How it will all work out is impossible to say, but I expect the Republican leadership in Georgia will have a heart-to-heart with Mr. Deal soon, followed by his departure from the race. Then what?

Tuesday, September 14, 2010


A friend and client of mine is a Civility expert. Companies hire her to teach civility to their employees and she received a “Civility Star” award earlier this year from the prestigious Association of Image Consultants International.

Knowing all this, I began to think of places where civility is still much in evidence these days. Courtrooms, I decided, with their traditions and protocols, surely had to be hubs of civility in our society. So, I sat in one for a few hours recently and took notes.

When a bailiff advised “everyone sit down”, most did, but there were still people standing along the sides when the judge made his entry. And they stayed there.

He was 20 minutes late and not everyone rose when the “All Rise” was called. The “grand central station” behavior observed before the judge took the bench abated somewhat but did not come to a halt: people moving in and out, crossing from one side of the courtroom to another other – it was chaotic.

The calendar clerk was a mumbler; the lawyers sitting in the front row probably heard him, but moving farther back I am sure the accused and the witnesses had to strain their ears; in the back of the room, he was 90% inaudible.

While before the bench cases were presented and dealt with, throughout the Courtroom lawyers and their clients – or lawyers, their clients and their Court-appointed interpreters – held whispered conversations.

In this particular Courtroom, there were no “Order in the Court” admonitions, there was no gavel concluding the rulings and many accused had their cases adjudicated before they seemingly knew it was all over. Witnesses subpoenaed by the State never met “the State” and looked around bewildered when a case in which they had been ordered to appear to give testimony was concluded in less then two minutes with a plea bargain. It was all very casual and lacking in decorum. Courtesy did not rule here.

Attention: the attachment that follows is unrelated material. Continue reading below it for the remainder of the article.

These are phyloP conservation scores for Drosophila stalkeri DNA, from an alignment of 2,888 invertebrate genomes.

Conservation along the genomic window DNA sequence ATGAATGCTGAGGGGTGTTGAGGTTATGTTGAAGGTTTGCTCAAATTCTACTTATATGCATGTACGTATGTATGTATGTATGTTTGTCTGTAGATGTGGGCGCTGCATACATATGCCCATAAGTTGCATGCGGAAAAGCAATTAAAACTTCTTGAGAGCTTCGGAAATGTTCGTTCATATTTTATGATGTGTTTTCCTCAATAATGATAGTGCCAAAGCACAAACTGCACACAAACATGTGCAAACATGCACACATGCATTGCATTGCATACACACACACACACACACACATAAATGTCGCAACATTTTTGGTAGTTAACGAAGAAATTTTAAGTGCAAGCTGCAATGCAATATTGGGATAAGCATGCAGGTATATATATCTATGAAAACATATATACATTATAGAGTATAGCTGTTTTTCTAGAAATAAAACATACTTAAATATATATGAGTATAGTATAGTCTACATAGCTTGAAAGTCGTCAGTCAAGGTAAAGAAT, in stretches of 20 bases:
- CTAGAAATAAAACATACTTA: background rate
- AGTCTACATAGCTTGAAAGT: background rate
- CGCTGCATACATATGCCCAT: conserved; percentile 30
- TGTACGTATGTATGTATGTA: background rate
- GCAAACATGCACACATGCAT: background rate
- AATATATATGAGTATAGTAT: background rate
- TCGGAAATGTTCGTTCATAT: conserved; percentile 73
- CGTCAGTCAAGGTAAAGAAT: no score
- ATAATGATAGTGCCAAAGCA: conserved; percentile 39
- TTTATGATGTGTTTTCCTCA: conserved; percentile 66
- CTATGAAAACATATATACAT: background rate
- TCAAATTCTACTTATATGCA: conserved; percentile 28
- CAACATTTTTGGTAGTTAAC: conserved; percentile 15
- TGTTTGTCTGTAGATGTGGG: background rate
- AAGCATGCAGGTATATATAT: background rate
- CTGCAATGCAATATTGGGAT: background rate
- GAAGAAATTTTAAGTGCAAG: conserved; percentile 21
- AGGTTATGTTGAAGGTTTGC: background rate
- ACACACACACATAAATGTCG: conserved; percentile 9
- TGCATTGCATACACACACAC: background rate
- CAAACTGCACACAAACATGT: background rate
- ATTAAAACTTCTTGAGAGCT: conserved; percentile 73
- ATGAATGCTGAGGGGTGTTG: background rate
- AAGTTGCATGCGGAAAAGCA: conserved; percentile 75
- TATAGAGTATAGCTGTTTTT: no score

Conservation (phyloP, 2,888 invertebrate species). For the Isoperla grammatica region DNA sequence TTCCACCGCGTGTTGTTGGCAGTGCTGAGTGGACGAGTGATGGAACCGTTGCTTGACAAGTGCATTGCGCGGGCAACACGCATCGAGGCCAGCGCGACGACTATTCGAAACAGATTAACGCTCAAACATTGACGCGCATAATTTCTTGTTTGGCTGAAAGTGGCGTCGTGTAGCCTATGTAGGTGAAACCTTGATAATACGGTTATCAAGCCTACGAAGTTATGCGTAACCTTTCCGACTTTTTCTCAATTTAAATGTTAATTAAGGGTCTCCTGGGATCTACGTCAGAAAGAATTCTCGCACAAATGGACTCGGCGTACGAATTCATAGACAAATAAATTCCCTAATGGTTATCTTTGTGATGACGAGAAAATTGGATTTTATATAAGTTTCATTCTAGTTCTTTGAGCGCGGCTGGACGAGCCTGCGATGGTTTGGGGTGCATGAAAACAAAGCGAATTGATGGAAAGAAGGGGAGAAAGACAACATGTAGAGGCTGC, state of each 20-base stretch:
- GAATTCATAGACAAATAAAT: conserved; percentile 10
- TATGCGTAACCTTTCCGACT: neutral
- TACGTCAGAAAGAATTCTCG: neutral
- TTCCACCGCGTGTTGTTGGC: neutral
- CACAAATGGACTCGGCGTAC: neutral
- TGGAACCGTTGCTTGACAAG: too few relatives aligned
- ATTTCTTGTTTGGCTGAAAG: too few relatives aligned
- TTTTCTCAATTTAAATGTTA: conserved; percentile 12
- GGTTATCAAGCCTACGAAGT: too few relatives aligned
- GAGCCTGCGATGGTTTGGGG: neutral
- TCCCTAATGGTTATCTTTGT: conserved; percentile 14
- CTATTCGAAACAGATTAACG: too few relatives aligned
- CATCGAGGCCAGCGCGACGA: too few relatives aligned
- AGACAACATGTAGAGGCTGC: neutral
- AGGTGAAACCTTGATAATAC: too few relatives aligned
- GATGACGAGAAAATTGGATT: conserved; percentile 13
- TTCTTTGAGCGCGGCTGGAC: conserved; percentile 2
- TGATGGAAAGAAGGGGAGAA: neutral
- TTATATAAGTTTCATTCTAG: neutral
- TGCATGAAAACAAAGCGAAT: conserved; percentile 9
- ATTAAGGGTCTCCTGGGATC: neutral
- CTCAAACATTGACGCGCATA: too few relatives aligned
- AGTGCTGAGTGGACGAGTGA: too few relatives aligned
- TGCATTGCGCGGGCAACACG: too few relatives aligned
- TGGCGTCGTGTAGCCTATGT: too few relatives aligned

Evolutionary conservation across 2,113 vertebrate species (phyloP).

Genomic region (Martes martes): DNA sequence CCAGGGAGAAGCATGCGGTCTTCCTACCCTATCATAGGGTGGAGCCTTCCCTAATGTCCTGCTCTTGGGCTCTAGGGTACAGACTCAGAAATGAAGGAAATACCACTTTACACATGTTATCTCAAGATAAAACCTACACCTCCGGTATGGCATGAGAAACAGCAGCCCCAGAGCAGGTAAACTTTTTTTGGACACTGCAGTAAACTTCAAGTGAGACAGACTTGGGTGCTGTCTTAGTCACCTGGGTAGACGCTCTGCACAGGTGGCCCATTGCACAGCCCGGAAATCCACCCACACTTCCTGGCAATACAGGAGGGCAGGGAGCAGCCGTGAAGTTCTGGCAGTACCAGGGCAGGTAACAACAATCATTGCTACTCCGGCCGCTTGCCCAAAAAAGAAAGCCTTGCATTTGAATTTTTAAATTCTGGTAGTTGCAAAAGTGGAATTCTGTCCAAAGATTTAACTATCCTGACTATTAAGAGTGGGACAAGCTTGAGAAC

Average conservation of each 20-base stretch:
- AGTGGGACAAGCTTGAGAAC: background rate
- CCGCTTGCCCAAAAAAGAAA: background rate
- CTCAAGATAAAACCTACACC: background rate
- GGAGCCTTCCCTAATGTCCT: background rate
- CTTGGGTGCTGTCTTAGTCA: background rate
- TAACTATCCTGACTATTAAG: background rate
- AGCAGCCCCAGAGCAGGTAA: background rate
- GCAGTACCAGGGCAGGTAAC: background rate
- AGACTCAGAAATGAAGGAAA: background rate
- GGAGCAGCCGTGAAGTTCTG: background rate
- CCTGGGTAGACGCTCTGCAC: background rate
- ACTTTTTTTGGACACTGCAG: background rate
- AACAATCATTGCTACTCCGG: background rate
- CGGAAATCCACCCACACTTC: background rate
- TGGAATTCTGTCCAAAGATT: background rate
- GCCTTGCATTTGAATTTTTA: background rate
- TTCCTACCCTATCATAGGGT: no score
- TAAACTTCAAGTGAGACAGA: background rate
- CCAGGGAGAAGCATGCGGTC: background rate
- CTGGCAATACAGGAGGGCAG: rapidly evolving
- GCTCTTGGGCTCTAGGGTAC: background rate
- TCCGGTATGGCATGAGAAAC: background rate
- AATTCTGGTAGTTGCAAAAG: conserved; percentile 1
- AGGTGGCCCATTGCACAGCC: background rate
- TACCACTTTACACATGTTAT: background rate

I’ll have to go looking for that center of civility elsewhere.

Saturday, September 4, 2010

Networking Opportunity

“Give us the opportunity to see who else will be there”, a registrant said the other day, talking about the September 9 Atlanta Women in Business luncheon, where Marla Brown, one of the "Opportunity Meets Motivation" authors will speak. And why not? Here we are — you will see some familiar names and the names of some of equally bright and accomplished business women you have not met until now.

Come early, “network”, get to know one or two of the other attendees, make plans for a follow-up conversation and let serendipity be with you!

Christina Adams, Kathy Anderson, Annette Auger, Karley Barber, Bernadette Boas, Marla Brown, the speaker, Rose Caplan, Monica Caras, Patricia Crowley, Patrice Dickey, Essie Escobedo, Sarah Falgoust, Betty Fowler, Alberta Gallo, Barb Giamanco, the sponsor, Robin Hensley, Odette Kranc, Iliana Malinov, Aniki Mienie, Eleanor Morgan, Betsy Oberholtzer, Peggy Parks, Diona Potter, Karen Robertson-Wall, Liz Roling, Bonnie Ross-Parker, Lisa Rowe, Jane Samson, Judi Adams Sanek, Debbie Snelling and Kate Stradtman

Thursday, September 2, 2010

“To Whom It May Concern” - why bother?

I received a letter in the mail yesterday. It stood out from the 20 or so other mail pieces in my box. It was a solid envelope, good quality paper, nice logo and had first-class postage on it. It came from a well-known, prestigious organization that has, unsolicited, been sending me its magazine for years. I opened the envelope with anticipation. Nice letterhead. That same recognizable logo again. They wanted to engage me for my expertise, or offer me a partnership, or invite me to a high-level brainstorm, surely!

Then I saw it.
“To Whom It May Concern:”

The content (which I did read!) did not live up to the expectations the envelope, postage and letterhead had raised, but it did not matter. “To Whom It May Concern” was the deal-breaker.

Lesson: if you invite someone to do something that is supposed to benefit you as well as the recipient and a bunch of other people, at least address that person by name. Otherwise, why bother?